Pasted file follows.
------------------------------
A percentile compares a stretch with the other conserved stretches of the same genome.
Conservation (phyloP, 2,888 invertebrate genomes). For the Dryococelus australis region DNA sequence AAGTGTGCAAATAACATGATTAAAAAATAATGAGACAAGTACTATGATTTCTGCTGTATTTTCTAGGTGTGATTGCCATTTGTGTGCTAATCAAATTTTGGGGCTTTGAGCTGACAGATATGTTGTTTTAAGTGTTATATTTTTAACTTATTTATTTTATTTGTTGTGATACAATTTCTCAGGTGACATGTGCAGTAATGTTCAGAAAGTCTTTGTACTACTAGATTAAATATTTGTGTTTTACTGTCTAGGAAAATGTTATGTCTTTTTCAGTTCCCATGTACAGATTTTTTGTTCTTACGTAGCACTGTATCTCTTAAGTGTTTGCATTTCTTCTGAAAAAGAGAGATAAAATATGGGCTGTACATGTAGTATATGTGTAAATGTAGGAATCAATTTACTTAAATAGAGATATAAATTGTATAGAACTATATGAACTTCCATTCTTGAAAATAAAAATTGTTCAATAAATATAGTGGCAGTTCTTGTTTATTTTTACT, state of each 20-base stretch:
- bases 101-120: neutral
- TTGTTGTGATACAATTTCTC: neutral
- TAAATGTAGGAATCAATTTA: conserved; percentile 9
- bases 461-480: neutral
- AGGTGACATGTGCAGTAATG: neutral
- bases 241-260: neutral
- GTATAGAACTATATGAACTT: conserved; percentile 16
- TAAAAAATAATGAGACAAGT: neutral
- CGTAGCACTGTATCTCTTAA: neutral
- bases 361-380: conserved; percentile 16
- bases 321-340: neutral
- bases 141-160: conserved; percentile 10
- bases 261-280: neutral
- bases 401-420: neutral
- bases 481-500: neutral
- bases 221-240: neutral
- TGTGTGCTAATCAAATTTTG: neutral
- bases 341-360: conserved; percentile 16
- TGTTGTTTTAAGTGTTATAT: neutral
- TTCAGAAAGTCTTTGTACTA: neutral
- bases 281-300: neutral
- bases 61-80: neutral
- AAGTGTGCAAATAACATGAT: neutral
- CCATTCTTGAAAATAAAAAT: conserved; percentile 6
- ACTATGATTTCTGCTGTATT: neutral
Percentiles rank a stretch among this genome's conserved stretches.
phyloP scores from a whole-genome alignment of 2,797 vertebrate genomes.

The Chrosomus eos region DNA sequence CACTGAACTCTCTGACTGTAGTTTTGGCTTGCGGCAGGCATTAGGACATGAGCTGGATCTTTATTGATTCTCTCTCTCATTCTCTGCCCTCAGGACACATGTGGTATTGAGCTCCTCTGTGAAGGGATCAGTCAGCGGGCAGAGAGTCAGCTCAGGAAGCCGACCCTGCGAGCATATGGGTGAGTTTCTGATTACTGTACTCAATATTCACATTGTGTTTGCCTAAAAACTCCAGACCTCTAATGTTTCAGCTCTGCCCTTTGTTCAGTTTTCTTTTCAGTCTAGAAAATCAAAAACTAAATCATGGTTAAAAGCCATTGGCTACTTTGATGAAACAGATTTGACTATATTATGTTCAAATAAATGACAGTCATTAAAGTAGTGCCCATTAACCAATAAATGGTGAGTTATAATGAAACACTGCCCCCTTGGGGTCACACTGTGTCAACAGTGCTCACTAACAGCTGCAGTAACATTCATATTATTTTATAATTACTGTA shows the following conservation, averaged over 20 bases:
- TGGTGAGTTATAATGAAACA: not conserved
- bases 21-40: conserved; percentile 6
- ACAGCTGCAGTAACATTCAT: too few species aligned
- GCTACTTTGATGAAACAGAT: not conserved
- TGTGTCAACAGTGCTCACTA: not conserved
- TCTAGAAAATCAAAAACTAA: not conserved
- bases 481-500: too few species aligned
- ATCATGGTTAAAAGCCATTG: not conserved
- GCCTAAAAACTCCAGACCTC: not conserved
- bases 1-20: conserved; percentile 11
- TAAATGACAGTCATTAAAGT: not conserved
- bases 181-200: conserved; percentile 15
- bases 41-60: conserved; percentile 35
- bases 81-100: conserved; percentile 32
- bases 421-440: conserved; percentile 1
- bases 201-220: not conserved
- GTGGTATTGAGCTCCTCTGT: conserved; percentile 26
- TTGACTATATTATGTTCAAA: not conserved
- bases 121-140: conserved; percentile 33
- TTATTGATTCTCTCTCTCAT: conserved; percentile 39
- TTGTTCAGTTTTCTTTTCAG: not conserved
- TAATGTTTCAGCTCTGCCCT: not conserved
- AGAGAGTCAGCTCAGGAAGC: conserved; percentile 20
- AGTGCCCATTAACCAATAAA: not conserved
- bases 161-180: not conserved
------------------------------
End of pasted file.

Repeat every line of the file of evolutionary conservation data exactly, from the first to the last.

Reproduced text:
A percentile compares a stretch with the other conserved stretches of the same genome.
Conservation (phyloP, 2,888 invertebrate genomes). For the Dryococelus australis region DNA sequence AAGTGTGCAAATAACATGATTAAAAAATAATGAGACAAGTACTATGATTTCTGCTGTATTTTCTAGGTGTGATTGCCATTTGTGTGCTAATCAAATTTTGGGGCTTTGAGCTGACAGATATGTTGTTTTAAGTGTTATATTTTTAACTTATTTATTTTATTTGTTGTGATACAATTTCTCAGGTGACATGTGCAGTAATGTTCAGAAAGTCTTTGTACTACTAGATTAAATATTTGTGTTTTACTGTCTAGGAAAATGTTATGTCTTTTTCAGTTCCCATGTACAGATTTTTTGTTCTTACGTAGCACTGTATCTCTTAAGTGTTTGCATTTCTTCTGAAAAAGAGAGATAAAATATGGGCTGTACATGTAGTATATGTGTAAATGTAGGAATCAATTTACTTAAATAGAGATATAAATTGTATAGAACTATATGAACTTCCATTCTTGAAAATAAAAATTGTTCAATAAATATAGTGGCAGTTCTTGTTTATTTTTACT, state of each 20-base stretch:
- bases 101-120: neutral
- TTGTTGTGATACAATTTCTC: neutral
- TAAATGTAGGAATCAATTTA: conserved; percentile 9
- bases 461-480: neutral
- AGGTGACATGTGCAGTAATG: neutral
- bases 241-260: neutral
- GTATAGAACTATATGAACTT: conserved; percentile 16
- TAAAAAATAATGAGACAAGT: neutral
- CGTAGCACTGTATCTCTTAA: neutral
- bases 361-380: conserved; percentile 16
- bases 321-340: neutral
- bases 141-160: conserved; percentile 10
- bases 261-280: neutral
- bases 401-420: neutral
- bases 481-500: neutral
- bases 221-240: neutral
- TGTGTGCTAATCAAATTTTG: neutral
- bases 341-360: conserved; percentile 16
- TGTTGTTTTAAGTGTTATAT: neutral
- TTCAGAAAGTCTTTGTACTA: neutral
- bases 281-300: neutral
- bases 61-80: neutral
- AAGTGTGCAAATAACATGAT: neutral
- CCATTCTTGAAAATAAAAAT: conserved; percentile 6
- ACTATGATTTCTGCTGTATT: neutral
Percentiles rank a stretch among this genome's conserved stretches.
phyloP scores from a whole-genome alignment of 2,797 vertebrate genomes.

The Chrosomus eos region DNA sequence CACTGAACTCTCTGACTGTAGTTTTGGCTTGCGGCAGGCATTAGGACATGAGCTGGATCTTTATTGATTCTCTCTCTCATTCTCTGCCCTCAGGACACATGTGGTATTGAGCTCCTCTGTGAAGGGATCAGTCAGCGGGCAGAGAGTCAGCTCAGGAAGCCGACCCTGCGAGCATATGGGTGAGTTTCTGATTACTGTACTCAATATTCACATTGTGTTTGCCTAAAAACTCCAGACCTCTAATGTTTCAGCTCTGCCCTTTGTTCAGTTTTCTTTTCAGTCTAGAAAATCAAAAACTAAATCATGGTTAAAAGCCATTGGCTACTTTGATGAAACAGATTTGACTATATTATGTTCAAATAAATGACAGTCATTAAAGTAGTGCCCATTAACCAATAAATGGTGAGTTATAATGAAACACTGCCCCCTTGGGGTCACACTGTGTCAACAGTGCTCACTAACAGCTGCAGTAACATTCATATTATTTTATAATTACTGTA shows the following conservation, averaged over 20 bases:
- TGGTGAGTTATAATGAAACA: not conserved
- bases 21-40: conserved; percentile 6
- ACAGCTGCAGTAACATTCAT: too few species aligned
- GCTACTTTGATGAAACAGAT: not conserved
- TGTGTCAACAGTGCTCACTA: not conserved
- TCTAGAAAATCAAAAACTAA: not conserved
- bases 481-500: too few species aligned
- ATCATGGTTAAAAGCCATTG: not conserved
- GCCTAAAAACTCCAGACCTC: not conserved
- bases 1-20: conserved; percentile 11
- TAAATGACAGTCATTAAAGT: not conserved
- bases 181-200: conserved; percentile 15
- bases 41-60: conserved; percentile 35
- bases 81-100: conserved; percentile 32
- bases 421-440: conserved; percentile 1
- bases 201-220: not conserved
- GTGGTATTGAGCTCCTCTGT: conserved; percentile 26
- TTGACTATATTATGTTCAAA: not conserved
- bases 121-140: conserved; percentile 33
- TTATTGATTCTCTCTCTCAT: conserved; percentile 39
- TTGTTCAGTTTTCTTTTCAG: not conserved
- TAATGTTTCAGCTCTGCCCT: not conserved
- AGAGAGTCAGCTCAGGAAGC: conserved; percentile 20
- AGTGCCCATTAACCAATAAA: not conserved
- bases 161-180: not conserved